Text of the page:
ST. LOUIS - SEPTEMBER 26: Head coach Mike Shanahan of the Washington Redskins yells at an official against the St. Louis Rams at the Edward Jones Dome on September 26, 2010 in St. Louis, Missouri. The Rams beat the Redskins 30-16. (Photo by Dilip Vishwanat/Getty Images)
If a preview could have a soundtrack, this one would be rockin' along to Stealers Wheel's "Stuck in the Middle With You": the 3-2 Redskins are tied for first in the NFC East, and the 3-2 Colts are mired in an admirably unadmirable four-way tie in the AFC South.
We're going 3-2 just thinking about it.
Vegas, however, has Indianapolis as three-point favorites. It's hard to argue against that, with the Redskins needing a well-placed upright to beat Green Bay and taking Dallas and Philadelphia down to one final play. There's not a whole lot Washington could throw at Peyton Manning he hasn't seen before.
Except maybe rubber chickens, but Roger Goodell frowns on those.
Redskins on offense: Well....there is one. It's just not all that effective. Donovan McNabb is working with a 56.5 percent completion rate, his lowest since his rookie season, though he has managed to put himself sixth in the league with an average of 263 passing yards per game. Santana Moss and Chris Cooley are essentially his only targets, accounting for more than 50 percent of his passes.
This sluggish show has been good for an average of only 17 points per game, a number that won't exactly propel the 'Skins past last year's Super Bowl contenders on its own. Even scarier: the Colts' defense is ranked third overall.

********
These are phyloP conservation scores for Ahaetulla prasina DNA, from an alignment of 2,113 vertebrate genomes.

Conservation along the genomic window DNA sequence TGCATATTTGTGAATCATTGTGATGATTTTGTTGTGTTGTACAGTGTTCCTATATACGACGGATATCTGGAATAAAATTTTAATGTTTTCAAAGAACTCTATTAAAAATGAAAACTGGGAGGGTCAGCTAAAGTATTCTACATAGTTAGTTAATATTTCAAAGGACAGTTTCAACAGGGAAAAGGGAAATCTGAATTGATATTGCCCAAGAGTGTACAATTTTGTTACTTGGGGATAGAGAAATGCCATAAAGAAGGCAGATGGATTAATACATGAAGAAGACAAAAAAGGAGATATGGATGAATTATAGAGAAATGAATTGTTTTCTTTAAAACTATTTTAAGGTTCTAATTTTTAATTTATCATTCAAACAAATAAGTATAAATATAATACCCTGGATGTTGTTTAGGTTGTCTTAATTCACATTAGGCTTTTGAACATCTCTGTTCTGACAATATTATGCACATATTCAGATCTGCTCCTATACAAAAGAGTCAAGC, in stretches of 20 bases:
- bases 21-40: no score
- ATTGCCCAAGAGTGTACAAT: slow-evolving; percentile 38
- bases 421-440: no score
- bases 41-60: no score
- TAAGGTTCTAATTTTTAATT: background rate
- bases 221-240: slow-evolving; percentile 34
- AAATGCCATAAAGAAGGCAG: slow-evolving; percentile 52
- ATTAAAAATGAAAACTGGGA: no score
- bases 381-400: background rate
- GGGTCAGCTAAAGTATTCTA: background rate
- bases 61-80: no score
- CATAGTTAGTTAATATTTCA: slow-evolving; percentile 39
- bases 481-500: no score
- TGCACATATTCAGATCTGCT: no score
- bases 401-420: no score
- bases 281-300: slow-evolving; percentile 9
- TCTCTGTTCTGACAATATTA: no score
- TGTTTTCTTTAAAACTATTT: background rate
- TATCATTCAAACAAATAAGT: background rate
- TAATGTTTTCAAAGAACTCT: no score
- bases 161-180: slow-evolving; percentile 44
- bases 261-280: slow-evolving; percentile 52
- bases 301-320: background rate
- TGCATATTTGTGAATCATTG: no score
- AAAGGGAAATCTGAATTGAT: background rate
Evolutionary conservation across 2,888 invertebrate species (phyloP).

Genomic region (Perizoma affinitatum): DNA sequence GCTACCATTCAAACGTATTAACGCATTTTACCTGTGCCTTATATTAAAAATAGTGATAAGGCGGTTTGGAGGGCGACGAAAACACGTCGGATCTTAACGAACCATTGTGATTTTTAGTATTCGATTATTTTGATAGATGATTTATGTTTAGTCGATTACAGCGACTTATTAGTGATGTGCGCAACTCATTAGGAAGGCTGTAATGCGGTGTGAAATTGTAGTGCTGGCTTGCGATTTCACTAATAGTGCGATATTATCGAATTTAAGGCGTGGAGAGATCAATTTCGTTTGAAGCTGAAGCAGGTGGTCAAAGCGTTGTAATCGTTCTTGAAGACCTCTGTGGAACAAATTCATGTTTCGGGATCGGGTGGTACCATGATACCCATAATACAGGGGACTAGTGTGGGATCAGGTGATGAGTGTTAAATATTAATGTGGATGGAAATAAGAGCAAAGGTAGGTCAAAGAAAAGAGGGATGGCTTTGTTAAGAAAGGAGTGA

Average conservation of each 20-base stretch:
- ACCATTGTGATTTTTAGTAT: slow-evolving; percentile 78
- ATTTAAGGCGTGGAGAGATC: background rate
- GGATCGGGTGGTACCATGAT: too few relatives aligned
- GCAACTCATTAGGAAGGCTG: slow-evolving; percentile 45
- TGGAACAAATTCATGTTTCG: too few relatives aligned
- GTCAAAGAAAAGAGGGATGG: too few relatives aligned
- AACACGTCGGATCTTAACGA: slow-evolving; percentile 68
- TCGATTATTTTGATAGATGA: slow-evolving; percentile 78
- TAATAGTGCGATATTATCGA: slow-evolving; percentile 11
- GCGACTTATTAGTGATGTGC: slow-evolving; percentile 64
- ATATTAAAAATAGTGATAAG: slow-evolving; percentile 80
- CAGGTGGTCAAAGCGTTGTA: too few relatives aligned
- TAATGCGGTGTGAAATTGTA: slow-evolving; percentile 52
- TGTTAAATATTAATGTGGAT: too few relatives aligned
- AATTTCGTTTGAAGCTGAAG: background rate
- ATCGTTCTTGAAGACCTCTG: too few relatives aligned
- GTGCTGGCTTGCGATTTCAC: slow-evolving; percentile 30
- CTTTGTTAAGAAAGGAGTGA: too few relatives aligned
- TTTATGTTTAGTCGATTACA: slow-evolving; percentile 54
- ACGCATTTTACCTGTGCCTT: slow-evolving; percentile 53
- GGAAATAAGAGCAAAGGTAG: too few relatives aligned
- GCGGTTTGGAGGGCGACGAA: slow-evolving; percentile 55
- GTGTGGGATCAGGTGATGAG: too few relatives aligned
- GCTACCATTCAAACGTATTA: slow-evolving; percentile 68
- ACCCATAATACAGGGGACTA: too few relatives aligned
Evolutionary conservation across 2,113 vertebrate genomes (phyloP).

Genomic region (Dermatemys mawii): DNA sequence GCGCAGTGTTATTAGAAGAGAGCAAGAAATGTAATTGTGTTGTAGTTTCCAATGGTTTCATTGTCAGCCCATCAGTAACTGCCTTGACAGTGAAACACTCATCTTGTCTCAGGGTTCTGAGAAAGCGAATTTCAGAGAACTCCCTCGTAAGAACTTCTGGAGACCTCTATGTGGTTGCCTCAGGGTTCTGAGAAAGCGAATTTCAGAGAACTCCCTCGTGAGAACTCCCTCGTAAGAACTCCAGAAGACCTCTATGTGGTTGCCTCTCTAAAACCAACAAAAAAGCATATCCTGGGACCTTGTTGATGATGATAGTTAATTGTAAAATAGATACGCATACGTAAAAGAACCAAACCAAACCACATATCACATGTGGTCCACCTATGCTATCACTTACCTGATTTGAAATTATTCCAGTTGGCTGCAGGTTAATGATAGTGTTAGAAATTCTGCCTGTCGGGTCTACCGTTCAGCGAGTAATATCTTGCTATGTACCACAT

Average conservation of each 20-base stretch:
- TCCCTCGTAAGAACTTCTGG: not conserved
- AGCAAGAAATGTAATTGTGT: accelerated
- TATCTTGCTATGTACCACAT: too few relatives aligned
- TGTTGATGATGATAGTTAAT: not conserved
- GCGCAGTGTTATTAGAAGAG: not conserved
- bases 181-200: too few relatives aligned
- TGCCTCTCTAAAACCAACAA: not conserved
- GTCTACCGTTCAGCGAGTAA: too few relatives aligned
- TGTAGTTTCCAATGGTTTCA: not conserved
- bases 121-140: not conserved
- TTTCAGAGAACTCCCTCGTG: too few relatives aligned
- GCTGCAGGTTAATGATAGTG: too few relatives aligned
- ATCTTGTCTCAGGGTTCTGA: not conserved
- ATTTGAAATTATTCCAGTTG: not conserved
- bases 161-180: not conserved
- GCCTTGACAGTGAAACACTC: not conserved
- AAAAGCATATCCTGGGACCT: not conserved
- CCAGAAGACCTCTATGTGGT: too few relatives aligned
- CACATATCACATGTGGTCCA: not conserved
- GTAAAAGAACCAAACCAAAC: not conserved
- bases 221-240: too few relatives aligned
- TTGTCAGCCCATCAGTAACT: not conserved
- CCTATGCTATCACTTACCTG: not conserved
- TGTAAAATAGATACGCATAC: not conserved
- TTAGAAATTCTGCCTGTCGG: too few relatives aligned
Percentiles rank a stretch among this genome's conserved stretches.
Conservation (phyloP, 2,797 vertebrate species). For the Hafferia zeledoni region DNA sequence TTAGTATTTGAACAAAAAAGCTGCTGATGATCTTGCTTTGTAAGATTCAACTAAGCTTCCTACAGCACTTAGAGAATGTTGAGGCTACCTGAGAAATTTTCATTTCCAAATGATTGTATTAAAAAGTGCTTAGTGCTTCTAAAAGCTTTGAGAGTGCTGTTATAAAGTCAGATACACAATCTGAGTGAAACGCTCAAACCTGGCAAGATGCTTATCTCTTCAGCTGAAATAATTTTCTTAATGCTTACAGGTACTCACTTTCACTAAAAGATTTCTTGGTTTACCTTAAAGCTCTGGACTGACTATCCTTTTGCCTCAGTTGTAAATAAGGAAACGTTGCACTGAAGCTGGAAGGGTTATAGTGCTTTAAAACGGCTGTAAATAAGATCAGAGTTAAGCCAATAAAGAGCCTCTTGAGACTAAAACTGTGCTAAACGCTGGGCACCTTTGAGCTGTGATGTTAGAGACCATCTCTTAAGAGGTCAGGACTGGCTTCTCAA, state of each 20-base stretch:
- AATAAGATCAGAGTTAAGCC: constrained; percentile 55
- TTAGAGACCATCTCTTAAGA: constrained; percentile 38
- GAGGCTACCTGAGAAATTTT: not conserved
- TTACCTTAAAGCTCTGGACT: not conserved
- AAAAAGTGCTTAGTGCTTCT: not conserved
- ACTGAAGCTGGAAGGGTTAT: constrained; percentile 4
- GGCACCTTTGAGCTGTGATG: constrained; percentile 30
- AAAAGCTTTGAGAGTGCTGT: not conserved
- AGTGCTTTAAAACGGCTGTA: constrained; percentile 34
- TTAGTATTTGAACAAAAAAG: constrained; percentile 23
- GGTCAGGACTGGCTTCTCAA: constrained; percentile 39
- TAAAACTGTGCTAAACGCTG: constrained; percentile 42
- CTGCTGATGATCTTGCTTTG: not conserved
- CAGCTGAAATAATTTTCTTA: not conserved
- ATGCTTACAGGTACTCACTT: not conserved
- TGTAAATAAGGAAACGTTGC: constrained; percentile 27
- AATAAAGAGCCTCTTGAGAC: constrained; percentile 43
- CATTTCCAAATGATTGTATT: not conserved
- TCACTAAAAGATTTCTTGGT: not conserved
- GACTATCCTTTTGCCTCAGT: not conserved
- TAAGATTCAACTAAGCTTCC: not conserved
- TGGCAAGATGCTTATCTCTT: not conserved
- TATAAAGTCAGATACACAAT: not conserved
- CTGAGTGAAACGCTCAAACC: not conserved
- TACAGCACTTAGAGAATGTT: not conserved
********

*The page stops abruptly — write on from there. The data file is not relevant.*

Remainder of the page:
The matchup the Redskins can exploit is on the ground: Indianapolis gives up 142 rushing yards per game, and if Ryan Torain can churn through early, Washington won't be as devastated every time McNabb tosses a ball into the dirt.
And, oh, that will happen. At least five times.
Redskins on defense: Despite giving up a league-high 410 yards, the Redskins have managed to bend-but-not-break themselves to a ninth-place showing in points allowed -- they give up just 18.4 per game.
Still, befuddling Peyton Manning is no easy task for Jim Haslett and the still-adapting Redskins, and none of Indianapolis' three hobbled receivers is named Reggie Wayne. DeAngelo Hall and Carlos Rogers will have a tough task with the Pro Bowler, especially if tight end Dallas Clark demands attention from the safeties.
The Redskins will certainly have their hands full -- but if Jacksonville can beat the Colts, we'll not panic unless LaRon Landry goes down.
Encouraging but probably meaningless stat: The Colts are 1-2 on the road this season, both straight up and against the spread.
YouTube video so embarrassing it ought to cause a complete Colts collapse: Yes, congratulations, Indiana. You beat the Chiefs.
What will happen: Colts 24, Redskins 10. Sorry.